How Do You Use 3D Printing?

At SOLIDWORKS, we understand the value 3D printing has brought to the product development process throughout the last couple of decades. 3D printed prototypes or mock-ups are the quickest way to get close to a true appreciation for how products will look and feel, or even function. However, the workflow associated with it has not really changed very much throughout that period, and there is definitely room for improvement.

Standard Tessellation Language (STL) or Stereolithography files have been the interface between CAD and 3D printer. Although SOLIDWORKS has been able to create STL files for as long as I can remember, the format is not without some pitfalls. Triangles in the format can become inverted or small gaps can be present meaning they are not watertight, and some inside faces are on the outside of a model. This ambiguity makes life tricky for 3D printers, which need a closed contour for each slice to work. There are a number of inbuilt checks that SOLIDWORKS runs before exporting STLs so files are the best possible quality, but inevitably, time-consuming repairs in specialist software can still be required before 3D printing.

Ultimaker 2 Extended modelled by Spiros Georgakas on GRABCAD.com http://blogs.solidworks.com/solidworksblog/wp-content/uploads/sites/2/20... 300w, http://blogs.solidworks.com/solidworksblog/wp-content/uploads/sites/2/20... 768w, http://blogs.solidworks.com/solidworksblog/wp-content/uploads/sites/2/20... 728w" sizes="(max-width: 615px) 100vw, 615px" />

Ultimaker 2 Extended modelled by Spiros Georgakas on GRABCAD.com

 

Evident from the latest developments in SOLIDWORKS 2015, 2016 and with more to come in 2017, we have been working on making 3D printing from SOLIDWORKS as easy as possible. We have added checks to highlight which areas on the model require supports; visualization tools so you can see how the layers of the printed output will look based on print settings; tools to make sure you don’t have walls too thin to be printed; and also with Windows 8.1 and 10, a direct connection to compatible desktop printers, removing the need for build preparation software in those cases.

3D printing your CAD models with SOLIDWORKS is now much easier with new Print3D tools for previewing and evaluating print jobs. Image courtesy of Javelin Technologies. http://blogs.solidworks.com/solidworksblog/wp-content/uploads/sites/2/20... 300w, http://blogs.solidworks.com/solidworksblog/wp-content/uploads/sites/2/20... 768w, http://blogs.solidworks.com/solidworksblog/wp-content/uploads/sites/2/20... 728w, http://blogs.solidworks.com/solidworksblog/wp-content/uploads/sites/2/20... 900w" sizes="(max-width: 615px) 100vw, 615px" />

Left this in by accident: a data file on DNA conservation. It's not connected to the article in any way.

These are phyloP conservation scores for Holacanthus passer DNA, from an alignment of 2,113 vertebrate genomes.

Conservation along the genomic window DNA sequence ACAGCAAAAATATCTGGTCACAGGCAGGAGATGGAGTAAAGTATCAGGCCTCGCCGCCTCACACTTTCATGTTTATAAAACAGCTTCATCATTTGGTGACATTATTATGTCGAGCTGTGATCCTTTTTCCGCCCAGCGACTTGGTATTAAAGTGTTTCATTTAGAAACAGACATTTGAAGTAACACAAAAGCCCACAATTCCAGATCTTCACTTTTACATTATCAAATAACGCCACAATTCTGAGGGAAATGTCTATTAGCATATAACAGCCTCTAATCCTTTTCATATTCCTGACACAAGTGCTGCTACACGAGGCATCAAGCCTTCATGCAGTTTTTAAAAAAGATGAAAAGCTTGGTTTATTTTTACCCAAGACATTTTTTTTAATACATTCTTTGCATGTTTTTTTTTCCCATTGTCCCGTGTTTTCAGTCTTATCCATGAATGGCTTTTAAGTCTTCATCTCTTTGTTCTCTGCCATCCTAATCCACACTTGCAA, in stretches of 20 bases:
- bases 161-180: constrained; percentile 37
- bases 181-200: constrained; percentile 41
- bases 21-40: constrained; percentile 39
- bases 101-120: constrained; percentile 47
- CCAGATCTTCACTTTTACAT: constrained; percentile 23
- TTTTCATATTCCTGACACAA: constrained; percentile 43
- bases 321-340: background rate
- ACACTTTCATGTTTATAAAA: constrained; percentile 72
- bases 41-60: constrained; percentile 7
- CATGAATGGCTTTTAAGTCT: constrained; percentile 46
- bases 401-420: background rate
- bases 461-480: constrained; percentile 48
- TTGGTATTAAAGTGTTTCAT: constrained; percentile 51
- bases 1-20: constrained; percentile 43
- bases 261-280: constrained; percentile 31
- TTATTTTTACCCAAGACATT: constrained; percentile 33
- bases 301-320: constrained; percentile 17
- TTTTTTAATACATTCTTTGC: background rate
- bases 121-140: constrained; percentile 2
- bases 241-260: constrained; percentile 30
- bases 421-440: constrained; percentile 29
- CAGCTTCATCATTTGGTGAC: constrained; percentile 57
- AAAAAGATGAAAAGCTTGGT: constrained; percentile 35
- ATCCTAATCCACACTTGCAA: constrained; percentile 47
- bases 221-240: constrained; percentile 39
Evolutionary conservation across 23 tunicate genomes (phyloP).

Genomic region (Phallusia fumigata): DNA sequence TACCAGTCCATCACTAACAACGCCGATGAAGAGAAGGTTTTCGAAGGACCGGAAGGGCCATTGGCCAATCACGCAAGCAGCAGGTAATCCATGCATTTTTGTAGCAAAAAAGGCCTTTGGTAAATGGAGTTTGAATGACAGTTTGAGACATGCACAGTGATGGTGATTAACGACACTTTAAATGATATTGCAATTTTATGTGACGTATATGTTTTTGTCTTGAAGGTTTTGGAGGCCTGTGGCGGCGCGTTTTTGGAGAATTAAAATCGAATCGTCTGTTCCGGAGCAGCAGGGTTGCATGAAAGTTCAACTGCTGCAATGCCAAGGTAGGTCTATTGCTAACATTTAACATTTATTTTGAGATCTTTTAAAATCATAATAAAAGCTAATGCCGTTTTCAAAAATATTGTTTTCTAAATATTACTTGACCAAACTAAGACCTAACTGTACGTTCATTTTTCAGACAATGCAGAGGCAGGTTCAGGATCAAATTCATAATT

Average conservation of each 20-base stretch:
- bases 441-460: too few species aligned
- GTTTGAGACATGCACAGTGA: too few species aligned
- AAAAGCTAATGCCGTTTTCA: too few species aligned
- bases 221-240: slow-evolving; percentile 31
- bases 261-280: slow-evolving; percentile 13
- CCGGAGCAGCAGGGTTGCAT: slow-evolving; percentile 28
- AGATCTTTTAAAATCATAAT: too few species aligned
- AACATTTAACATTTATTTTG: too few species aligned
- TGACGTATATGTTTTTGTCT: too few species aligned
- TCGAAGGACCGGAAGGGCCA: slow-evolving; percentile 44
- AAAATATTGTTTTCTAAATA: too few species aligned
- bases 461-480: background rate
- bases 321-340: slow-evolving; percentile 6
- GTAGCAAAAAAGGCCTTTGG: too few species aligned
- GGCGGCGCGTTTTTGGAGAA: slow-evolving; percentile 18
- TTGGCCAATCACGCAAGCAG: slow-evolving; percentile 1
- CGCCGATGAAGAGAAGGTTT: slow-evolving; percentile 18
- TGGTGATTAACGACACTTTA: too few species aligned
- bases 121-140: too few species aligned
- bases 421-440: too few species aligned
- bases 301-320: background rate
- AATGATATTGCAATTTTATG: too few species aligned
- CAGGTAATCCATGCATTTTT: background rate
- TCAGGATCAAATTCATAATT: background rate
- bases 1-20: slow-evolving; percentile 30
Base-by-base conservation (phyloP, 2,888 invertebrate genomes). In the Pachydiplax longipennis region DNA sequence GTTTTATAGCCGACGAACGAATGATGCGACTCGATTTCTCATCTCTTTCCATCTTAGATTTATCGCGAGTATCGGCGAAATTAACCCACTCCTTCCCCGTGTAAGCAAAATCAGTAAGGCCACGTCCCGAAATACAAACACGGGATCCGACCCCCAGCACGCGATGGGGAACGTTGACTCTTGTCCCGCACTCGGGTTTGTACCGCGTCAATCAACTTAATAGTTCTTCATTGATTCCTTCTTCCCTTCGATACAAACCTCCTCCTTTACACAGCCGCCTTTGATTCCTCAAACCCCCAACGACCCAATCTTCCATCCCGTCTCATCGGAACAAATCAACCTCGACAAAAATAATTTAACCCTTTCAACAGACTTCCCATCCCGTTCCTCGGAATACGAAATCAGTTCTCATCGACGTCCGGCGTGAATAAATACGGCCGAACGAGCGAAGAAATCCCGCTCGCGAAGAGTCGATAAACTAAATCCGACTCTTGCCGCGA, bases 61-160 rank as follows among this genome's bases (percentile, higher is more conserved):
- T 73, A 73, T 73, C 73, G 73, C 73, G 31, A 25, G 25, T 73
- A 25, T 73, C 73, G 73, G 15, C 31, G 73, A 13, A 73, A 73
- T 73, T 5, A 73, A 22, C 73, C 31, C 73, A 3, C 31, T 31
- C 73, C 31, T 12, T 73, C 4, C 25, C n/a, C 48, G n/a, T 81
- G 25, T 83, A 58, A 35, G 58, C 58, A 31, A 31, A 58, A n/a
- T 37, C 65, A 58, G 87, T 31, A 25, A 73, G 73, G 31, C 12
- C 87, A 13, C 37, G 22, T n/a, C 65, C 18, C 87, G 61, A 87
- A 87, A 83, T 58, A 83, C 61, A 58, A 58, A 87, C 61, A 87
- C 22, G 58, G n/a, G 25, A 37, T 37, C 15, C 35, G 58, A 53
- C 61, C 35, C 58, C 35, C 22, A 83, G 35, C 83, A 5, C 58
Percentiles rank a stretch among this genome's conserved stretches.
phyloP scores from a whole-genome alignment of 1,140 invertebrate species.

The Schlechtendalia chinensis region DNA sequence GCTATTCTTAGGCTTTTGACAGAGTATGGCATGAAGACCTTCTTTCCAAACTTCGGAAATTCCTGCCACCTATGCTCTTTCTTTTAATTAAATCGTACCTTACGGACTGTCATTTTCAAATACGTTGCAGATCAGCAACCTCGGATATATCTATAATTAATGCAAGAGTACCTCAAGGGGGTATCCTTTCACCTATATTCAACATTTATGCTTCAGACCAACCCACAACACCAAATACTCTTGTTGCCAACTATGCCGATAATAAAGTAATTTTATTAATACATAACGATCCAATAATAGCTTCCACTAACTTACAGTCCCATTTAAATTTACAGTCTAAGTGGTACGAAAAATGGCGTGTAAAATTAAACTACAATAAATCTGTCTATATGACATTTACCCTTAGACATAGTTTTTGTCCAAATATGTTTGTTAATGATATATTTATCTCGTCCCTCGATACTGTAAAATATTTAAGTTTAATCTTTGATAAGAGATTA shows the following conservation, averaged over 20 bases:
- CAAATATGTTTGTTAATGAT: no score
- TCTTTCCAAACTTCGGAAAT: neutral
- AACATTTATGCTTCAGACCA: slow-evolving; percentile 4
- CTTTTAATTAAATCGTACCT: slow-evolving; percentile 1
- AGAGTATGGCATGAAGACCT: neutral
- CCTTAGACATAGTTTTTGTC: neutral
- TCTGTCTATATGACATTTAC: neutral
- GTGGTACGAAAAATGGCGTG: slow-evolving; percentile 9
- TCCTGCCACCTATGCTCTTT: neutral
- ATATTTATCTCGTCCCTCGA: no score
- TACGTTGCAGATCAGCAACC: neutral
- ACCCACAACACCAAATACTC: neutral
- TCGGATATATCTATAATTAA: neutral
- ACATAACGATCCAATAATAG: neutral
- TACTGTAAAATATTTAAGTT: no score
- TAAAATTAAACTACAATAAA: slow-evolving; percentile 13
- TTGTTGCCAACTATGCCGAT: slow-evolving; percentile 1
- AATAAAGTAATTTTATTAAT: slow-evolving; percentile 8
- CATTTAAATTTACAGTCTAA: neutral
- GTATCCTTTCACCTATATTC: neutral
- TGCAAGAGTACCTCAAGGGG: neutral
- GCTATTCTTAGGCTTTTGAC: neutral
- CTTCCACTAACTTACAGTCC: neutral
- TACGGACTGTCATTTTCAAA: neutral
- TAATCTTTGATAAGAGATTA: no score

3D printing your CAD models with SOLIDWORKS is now much easier with new Print3D tools for previewing and evaluating print jobs. Image courtesy of Javelin Technologies.

 

However, we want to do a lot more to help you exploit the maximum value from 3D printing or additive manufacturing as possible. In order to do so, just like we have always done at SOLIDWORKS, we are talking to customers like you to understand exactly how you are using 3D printing and make sure we continue to fit your needs in future versions.

If you would like to host a visit from SOLIDWORKS Product Management to help influence the future of SOLIDWORKS in the area of 3D printing and additive manufacturing, please let us know. We want to visit anyone using 3D printing on a regular basis whether it is for prototypes, tooling and fixtures, production parts or even customization of parts. Don’t have time for a visit? We would still like to speak to you. We can arrange a call and GotoMeeting and 45 minutes is all we need. If this is you, please get in touch by emailing me at please get in touch by emailing me here.

Author information

Mark Rushton
Mark Rushton
Mark is a Product Portfolio Manager for SOLIDWORKS.

The post How Do You Use 3D Printing? appeared first on The SOLIDWORKS Blog.